What is Plantar Fasciitis?
One of the common foot problems many of us experience is Plantar Fasciitis.
This is a condition which causes pain in the heel and arch of the foot, due to inflammation of the plantar fascia – the thick tissue at the bottom of your foot that connects the heel and the toes.
The treatment of this condition is quite simple and can usually be achieved at home, but if it’s left untreated it could lead to more chronic cases.
What causes Plantar Fasciitis?
Any activity that puts excess pressure on the plantar fascia for an extended period of time will result in the ligament tearing and becoming inflamed, which causes the sharp or dull heel pain known as Plantar Fasciitis. There are certain factors which can increase the risk of developing plantar fasciitis:
- Overtraining: This condition is common amongst athletes as sudden or excessive intervals of exercise can put stress on the heel and surrounding area.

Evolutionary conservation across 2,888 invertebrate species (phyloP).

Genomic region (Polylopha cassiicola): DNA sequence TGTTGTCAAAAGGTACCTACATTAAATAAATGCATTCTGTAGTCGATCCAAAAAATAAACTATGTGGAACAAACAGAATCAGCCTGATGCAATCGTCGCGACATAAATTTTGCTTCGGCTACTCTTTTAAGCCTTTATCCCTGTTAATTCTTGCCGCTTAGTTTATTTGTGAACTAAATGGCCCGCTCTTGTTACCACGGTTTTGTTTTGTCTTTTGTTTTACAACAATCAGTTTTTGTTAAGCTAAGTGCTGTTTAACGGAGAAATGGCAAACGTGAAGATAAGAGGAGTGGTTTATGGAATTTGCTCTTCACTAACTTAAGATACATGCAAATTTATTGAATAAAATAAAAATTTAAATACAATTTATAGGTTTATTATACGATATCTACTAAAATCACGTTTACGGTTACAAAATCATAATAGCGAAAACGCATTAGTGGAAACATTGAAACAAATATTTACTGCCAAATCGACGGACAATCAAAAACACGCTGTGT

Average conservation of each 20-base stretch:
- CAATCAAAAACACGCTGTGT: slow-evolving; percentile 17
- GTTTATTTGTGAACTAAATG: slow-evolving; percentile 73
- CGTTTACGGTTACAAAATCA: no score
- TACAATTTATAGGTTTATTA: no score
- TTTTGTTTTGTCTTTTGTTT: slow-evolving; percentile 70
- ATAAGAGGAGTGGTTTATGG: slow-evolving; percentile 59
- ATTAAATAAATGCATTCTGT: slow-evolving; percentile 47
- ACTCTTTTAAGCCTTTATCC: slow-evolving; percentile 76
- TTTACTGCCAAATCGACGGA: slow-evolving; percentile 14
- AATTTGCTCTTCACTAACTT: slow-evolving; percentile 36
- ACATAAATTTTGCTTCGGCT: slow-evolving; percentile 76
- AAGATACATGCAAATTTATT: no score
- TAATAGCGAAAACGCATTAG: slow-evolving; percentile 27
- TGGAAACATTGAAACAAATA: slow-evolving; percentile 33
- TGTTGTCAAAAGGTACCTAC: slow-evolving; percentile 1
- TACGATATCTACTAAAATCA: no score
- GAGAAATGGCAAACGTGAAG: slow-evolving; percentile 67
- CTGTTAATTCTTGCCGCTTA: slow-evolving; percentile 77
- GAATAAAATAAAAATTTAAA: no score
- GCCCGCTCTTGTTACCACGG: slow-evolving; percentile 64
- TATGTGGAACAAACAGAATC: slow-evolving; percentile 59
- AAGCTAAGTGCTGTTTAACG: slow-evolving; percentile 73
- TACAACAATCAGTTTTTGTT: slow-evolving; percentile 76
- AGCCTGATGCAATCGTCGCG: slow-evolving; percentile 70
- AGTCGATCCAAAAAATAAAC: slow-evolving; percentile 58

- Hard surfaces: Running or walking on concrete roads or the treadmill for a long time.
- Prolonged standing: People with occupations that involve a lot of walking or standing are prone to developing plantar fasciitis.
- Unsuitable footwear: Wearing shoes that do not support the arch of the foot whilst walking or exercising will damage the ligaments over time. Switching between heels and flat shoes regularly can also put stress on the foot tissue as the arch is forced to adapt to two different positions. Podiatry services often involve fitting the foot for orthopedic insteps for shoes to distribute the foot pressure more evenly.
- Weight gain: Putting extra weight and pressure on the plantar fasciitis daily will result in damage to the area – overweight people are more likely to develop foot problems.
- Foot deformities: Having flat feet or a high arch can result in increased strains on ligaments and tendons within the feet, resulting in heel pain when walking.
How do I know if I have Plantar Fasciitis?
The main symptom of Plantar fasciitis is experiencing intense pain on the bottom of your foot, around the heel and arch. This can cause discomfort and worsen over time if left untreated. Other common indicators that you may have plantar fasciitis include:
- Sharp stabbing heel pain after running or intense exercise